Now, spending in 2024 is increasing by 8.7 percent to a proposed $1.45 billion from $1.34 billion. The gap between what is being asked of taxpayers and the increase in the actual spending means city officials will need to rely on rainy day reserve funds, or dollars from upper levels of government to move forward with crucial investments. But these sources of funding are either tied to specific purposes, like designated reserves, or are unreliable, like many of the grant requests to upper levels of government, which expect cities to contribute their share before they flow the money. Brampton, under Brown, has not been able to do this. The uncertainty leaves the City of Brampton with no choice but to cut planned spending for 2024.
Brown’s budget proposes an overall capital spend of $543.6 million. In his opening message attached to the financial document, he boasts of investments into transit, parks, recreation, roads and bridges. What he fails to mention is he is cutting spending in all of those areas. Compared to the 3-year forecast approved as part of the 2023 budget discussions, Brown has chopped $21.6 million from the 2024 capital plan. When Brown was first elected, he eliminated the widely-accepted practice of published 10-year capital plans. For that reason, it is difficult for the public to gauge the long-term financial planning of the City of Brampton.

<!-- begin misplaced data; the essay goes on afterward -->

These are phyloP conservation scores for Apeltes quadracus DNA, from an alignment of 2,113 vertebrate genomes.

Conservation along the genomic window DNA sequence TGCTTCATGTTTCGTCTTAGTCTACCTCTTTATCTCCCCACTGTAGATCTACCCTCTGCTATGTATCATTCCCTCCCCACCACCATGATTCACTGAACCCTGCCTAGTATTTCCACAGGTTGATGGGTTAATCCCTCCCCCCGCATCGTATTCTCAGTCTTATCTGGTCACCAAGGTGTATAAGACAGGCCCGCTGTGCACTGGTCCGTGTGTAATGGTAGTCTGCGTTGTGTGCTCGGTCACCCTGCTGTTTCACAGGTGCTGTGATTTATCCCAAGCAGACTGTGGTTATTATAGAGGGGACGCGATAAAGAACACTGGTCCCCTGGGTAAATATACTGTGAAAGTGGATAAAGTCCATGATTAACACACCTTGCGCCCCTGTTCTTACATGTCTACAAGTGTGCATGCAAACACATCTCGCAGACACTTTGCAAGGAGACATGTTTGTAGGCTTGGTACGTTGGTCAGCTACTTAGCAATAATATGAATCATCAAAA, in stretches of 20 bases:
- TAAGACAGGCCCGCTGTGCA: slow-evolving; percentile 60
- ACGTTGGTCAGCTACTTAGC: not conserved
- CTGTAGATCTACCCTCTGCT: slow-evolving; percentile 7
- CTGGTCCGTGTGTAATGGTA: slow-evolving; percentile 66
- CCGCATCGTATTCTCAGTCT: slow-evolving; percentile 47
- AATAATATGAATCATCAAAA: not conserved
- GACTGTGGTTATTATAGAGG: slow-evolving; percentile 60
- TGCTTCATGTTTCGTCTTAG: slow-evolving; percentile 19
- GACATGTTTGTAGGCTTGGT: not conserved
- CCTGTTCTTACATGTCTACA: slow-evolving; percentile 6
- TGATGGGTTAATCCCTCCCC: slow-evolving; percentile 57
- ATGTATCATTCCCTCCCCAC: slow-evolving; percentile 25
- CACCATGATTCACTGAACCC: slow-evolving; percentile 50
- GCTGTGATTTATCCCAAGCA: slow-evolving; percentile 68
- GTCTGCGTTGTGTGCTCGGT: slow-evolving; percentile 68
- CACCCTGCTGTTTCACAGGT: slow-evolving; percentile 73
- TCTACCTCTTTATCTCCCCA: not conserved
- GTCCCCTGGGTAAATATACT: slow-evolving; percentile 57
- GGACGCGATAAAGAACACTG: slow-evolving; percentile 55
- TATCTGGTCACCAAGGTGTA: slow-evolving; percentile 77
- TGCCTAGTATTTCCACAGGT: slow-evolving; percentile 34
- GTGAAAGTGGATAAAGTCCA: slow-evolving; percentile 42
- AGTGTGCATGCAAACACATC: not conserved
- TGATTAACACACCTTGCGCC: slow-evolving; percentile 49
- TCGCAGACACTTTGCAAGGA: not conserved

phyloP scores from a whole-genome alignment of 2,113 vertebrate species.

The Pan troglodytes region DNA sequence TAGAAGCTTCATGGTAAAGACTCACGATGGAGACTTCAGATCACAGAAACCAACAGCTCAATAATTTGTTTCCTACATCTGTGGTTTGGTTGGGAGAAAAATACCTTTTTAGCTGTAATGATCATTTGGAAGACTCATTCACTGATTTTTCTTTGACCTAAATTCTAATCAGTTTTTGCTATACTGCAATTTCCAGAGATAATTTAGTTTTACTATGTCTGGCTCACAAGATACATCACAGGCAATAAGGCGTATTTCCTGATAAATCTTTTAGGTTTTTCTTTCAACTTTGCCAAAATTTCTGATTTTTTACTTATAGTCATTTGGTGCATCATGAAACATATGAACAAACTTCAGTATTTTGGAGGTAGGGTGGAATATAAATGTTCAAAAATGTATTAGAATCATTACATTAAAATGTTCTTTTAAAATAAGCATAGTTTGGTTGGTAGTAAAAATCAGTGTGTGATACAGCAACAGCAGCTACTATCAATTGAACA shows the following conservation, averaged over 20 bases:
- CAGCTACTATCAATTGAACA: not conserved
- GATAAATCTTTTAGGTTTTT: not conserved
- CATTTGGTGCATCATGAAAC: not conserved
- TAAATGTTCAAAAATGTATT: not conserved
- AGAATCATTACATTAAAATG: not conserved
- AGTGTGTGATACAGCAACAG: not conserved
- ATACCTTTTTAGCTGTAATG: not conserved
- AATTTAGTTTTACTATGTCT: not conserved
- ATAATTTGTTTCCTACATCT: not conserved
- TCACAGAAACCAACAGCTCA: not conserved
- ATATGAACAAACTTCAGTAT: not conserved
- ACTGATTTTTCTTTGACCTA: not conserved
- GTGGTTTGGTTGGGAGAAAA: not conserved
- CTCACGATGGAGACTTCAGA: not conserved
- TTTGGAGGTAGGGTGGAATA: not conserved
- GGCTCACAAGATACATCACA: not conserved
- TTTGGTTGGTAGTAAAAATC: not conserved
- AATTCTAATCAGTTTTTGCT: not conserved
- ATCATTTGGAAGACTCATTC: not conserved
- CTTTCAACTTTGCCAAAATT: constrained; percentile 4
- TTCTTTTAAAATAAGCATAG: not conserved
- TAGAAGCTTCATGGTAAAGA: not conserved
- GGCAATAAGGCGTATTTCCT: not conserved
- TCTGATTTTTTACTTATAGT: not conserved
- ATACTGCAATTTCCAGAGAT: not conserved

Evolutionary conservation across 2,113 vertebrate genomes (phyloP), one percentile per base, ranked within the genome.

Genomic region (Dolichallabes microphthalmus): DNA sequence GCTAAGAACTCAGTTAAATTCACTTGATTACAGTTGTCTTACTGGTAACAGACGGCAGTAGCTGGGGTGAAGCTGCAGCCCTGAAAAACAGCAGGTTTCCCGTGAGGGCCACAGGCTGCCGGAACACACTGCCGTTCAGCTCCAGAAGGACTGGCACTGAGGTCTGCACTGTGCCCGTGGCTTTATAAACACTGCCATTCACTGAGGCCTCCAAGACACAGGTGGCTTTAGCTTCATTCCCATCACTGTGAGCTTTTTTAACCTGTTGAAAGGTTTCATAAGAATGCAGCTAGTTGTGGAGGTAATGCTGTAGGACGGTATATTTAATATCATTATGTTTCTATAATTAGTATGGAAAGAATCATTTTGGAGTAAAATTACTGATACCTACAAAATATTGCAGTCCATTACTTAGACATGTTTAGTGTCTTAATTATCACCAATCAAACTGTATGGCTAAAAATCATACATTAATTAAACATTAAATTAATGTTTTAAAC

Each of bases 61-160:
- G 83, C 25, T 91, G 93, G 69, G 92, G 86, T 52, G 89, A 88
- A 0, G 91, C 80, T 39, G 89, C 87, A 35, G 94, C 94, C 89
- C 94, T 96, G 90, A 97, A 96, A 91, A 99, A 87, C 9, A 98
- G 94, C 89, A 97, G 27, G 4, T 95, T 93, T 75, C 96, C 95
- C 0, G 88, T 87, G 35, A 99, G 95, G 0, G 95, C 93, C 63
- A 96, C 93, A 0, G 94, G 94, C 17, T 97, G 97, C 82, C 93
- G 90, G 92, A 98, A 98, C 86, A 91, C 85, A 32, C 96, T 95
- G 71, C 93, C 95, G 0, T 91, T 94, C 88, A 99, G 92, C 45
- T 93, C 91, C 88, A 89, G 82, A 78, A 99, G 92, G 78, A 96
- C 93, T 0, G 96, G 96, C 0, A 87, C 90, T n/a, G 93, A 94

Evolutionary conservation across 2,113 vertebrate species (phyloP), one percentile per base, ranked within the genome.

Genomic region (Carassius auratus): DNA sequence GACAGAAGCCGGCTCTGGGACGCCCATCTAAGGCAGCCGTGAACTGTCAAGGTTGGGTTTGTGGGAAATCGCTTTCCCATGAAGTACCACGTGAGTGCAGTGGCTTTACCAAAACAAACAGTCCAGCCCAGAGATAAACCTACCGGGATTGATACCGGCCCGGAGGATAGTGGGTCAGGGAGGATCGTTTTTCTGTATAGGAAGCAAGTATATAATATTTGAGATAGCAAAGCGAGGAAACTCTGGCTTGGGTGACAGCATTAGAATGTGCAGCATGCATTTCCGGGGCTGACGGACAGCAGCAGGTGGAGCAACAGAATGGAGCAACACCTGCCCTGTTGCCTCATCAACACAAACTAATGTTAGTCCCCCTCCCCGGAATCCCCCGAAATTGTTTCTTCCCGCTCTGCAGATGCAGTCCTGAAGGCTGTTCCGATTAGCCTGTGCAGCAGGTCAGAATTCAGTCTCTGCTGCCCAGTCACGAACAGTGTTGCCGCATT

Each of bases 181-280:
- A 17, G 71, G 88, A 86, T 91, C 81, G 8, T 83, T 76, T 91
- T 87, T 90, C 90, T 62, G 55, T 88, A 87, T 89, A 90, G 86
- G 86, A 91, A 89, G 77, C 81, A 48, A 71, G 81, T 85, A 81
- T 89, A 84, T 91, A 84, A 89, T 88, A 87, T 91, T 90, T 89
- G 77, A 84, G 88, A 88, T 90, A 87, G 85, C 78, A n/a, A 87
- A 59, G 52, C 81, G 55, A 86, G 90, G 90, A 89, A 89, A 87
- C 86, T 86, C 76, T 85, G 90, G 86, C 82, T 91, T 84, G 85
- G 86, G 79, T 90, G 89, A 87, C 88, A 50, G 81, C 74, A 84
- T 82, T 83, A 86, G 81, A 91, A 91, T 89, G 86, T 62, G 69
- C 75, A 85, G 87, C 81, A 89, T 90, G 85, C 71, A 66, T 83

Brown’s budget, if approved as is, will see the elimination of funds for the Brampton Library (cut of $1.7 million); Parks Maintenance and Forestry (cut of $1.2 million); Economic Development (cut of $1.8 million)—despite a 2018 promise from Brown that every development “will be looked at through the lens of economic development”; Downtown revitalization (a nearly $20 million investment has been delayed until next year); Environment and Development Engineering (cut of $7.4 million), including implementation efforts for Brampton’s Environmental Master Plan and efforts to maintain and restore aging stormwater ponds—a similar lack of foresight in Niagara Falls has resulted in the need to spend millions of dollars on these critical pieces of infrastructure over the coming years.